Regardless, it’s important to betray no elation while gliding around these grounds; smiling here indicates you are having a nervous breakdown and heading straight back to The Priory after your weekend release. Or, worse, that you are very, very grateful to have a friend to bring you along.

I stand on the path and drink it all in, feeling very, very grateful.

It’s a phenomenon less country club, more urbal settlement (that’s an odious little truncation of urban and rural).

There are wooden cabins and outhouses and gyms dotted all around, like a 3-D avatar village for aesthetes who eat artisan tempeh and remember Playschool.

There’s a small lake with boats, and steam rising from a cool, heated outdoor pool; bicycles to borrow while the Bentley rests; outdoor sofas with cushions in faultlessly-nice colours; log pits burning; table tennis tables; snooker.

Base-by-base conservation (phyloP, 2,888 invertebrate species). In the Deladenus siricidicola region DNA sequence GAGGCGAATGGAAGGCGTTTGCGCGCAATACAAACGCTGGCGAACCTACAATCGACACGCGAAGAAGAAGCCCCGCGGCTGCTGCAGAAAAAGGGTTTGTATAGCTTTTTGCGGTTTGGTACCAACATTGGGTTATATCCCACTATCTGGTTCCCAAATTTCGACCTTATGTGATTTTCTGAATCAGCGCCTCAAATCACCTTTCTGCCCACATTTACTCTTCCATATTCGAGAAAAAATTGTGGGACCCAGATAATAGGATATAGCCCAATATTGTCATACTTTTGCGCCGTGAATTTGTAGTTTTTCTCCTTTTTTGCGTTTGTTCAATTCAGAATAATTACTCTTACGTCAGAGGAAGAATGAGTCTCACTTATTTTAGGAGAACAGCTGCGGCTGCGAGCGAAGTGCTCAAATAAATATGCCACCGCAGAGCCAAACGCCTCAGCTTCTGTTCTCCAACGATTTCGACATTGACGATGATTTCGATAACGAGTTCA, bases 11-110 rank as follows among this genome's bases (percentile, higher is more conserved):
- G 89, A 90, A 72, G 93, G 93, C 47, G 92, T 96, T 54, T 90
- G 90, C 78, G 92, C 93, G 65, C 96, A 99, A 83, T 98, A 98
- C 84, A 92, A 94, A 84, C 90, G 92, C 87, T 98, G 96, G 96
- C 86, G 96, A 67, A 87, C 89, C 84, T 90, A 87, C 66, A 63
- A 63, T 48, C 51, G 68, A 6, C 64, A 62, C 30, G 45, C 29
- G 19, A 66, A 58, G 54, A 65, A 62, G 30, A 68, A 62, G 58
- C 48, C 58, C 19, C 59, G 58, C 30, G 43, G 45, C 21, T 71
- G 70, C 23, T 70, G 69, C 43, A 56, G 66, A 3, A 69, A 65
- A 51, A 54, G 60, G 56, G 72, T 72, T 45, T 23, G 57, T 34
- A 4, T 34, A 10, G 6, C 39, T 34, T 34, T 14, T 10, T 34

You can go ice-skating, or film-watching, or people spying, and unless you pass a mirror you could up-end every nook and cranny, and you wouldn’t see one solitary unbeautiful object.

God week-ends here, occasionally riding around in an SF vintage-style trap pulled by one of the horses, trying to look like a feature film director.

And entertainment’s not the end of it.

There are stores that offer an opportunity to replicate this perfection at home- delicacies, and dinner jackets, and Elephant’s Breath plants.

Everywhere you look- every turn of the maze you take- tastefully-displayed premium quality wonder goods are available for purchase. The entire premises is, in fact, 100% bullet-proofed against naffness. (Note: Farmhousers don’t find naffness funny; they let their nephew get on with that in Dalston.)

Inside the main food hall, the honey-hued hum of success emits.

Whether gained through fame, hard graft, good looks, or good luck, money is talking.